International Entrepreneurship and Management Journal

, Volume 11, Issue 2, pp 393–408

Taking the engineering path to business leadership and entrepreneurial success in Canada and USA

Article

DOI: 10.1007/s11365-014-0298-3

Cite this article as:
Solymossy, E. & Gross, A. Int Entrep Manag J (2015) 11: 393. doi:10.1007/s11365-014-0298-3

Abstract

A cross-sectional longitudinal study of Canadian graduate engineers yielded unexpected percentages of engineers gravitating towards entrepreneurial opportunities. The aggregate of the classes of 1954, 1959, and 1964 demonstrate entrepreneurial / intrapreneurial outcomes at a rate that is many times higher than the general population. The rate is well over double the rate cited previously for engineers intending to pursue entrepreneurial outlets (Tremblay et al. 1998; Tremblay et al. 2007). This paper explores possible reasons for those findings. Existing literature is combined with a cross-sectional, longitudinal study of graduate engineers. Interpretive insight is offered from a separate exploratory study investigating the value of knowledge. Seeking to understand the high incidence of engineers gravitating to entrepreneurial opportunities, we refer to a separate study exploring potential knowledge; how knowledge is valued, and how the value of knowledge is shared between the organization and the employee. We present a framework for knowledge to be applied, or potential. Firms that saw potential knowledge in some employees recognized and captured its economic value. Instead of sharing the value generated by the knowledge with the individual, the firms indicated increasing the work load and adding responsibilities to the individual. We advance a proposition that the selection and training of engineers emphasizes potential knowledge, which is a form of intellectual property; a resource with economic value. As a valuable resource, one can expect the individual to seek a reasonable return on this asset. If the firm appropriates all of the returns, it is reasonable to expect the individual to seek a higher personal return from his or her intellectual property. Those with potential knowledge may seek alternative opportunities to capture some of the value of their intellectual property for themselves, and thereby pursue entrepreneurial outlets even if they had not initially intended or desired to do so.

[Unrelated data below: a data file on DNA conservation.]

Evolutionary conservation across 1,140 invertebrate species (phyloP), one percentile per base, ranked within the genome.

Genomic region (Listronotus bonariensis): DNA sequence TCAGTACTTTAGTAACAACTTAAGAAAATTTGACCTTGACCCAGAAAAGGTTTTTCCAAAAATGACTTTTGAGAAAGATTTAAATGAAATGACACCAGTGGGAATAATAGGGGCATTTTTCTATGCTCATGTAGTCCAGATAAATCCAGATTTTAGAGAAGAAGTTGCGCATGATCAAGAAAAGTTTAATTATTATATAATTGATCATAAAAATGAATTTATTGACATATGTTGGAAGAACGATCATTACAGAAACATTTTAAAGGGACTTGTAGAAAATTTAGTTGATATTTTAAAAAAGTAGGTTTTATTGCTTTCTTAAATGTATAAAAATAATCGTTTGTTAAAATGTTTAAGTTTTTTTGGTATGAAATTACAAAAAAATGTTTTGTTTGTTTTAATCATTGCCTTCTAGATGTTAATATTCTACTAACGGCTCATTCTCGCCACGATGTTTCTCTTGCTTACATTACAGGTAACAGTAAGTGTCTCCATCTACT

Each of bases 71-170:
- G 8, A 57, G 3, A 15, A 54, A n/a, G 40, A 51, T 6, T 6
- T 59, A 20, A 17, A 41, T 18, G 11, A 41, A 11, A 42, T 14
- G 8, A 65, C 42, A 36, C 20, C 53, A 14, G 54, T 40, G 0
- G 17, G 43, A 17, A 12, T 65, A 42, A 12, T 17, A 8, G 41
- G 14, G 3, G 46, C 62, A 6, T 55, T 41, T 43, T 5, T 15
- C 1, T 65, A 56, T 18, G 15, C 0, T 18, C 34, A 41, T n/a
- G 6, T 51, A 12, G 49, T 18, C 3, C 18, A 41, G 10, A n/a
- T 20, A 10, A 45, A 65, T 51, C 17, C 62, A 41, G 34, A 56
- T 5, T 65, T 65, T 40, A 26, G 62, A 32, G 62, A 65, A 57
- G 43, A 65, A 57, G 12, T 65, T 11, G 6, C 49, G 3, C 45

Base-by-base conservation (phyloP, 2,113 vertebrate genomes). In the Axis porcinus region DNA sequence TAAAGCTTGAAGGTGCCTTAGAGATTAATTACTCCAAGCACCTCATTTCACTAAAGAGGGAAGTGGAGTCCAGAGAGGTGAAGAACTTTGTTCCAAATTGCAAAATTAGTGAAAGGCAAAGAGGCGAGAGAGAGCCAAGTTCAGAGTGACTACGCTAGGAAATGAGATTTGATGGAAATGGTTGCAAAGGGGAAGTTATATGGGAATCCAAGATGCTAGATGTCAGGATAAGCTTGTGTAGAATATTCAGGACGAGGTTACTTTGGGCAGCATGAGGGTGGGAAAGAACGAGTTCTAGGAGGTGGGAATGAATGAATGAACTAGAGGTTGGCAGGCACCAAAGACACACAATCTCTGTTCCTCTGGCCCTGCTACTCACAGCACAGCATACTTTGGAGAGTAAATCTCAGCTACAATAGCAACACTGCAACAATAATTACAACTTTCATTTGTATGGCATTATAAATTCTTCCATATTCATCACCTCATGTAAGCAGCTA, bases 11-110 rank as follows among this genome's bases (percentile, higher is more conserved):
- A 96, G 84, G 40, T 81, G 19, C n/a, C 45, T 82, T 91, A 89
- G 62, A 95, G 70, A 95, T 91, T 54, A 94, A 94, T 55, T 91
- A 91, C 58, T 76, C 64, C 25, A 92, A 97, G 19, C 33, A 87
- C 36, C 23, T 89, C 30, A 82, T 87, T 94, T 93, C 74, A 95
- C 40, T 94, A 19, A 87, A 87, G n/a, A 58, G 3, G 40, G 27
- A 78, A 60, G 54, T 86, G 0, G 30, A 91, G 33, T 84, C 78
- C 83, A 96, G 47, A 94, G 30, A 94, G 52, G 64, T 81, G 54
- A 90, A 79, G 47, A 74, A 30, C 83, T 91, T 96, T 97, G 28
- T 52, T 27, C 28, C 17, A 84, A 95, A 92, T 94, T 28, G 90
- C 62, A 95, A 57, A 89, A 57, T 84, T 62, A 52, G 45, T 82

Keywords

EntrepreneurIntrapreneurKnowledgePotentialValueCompetetive advantage

Copyright information

© Springer Science+Business Media New York 2014

Authors and Affiliations

  1. 1.Western Illinois UniversityMolineUSA
  2. 2.Department of Marketing, Monte Ahuja College of BusinessCleveland State UniversityClevelandUSA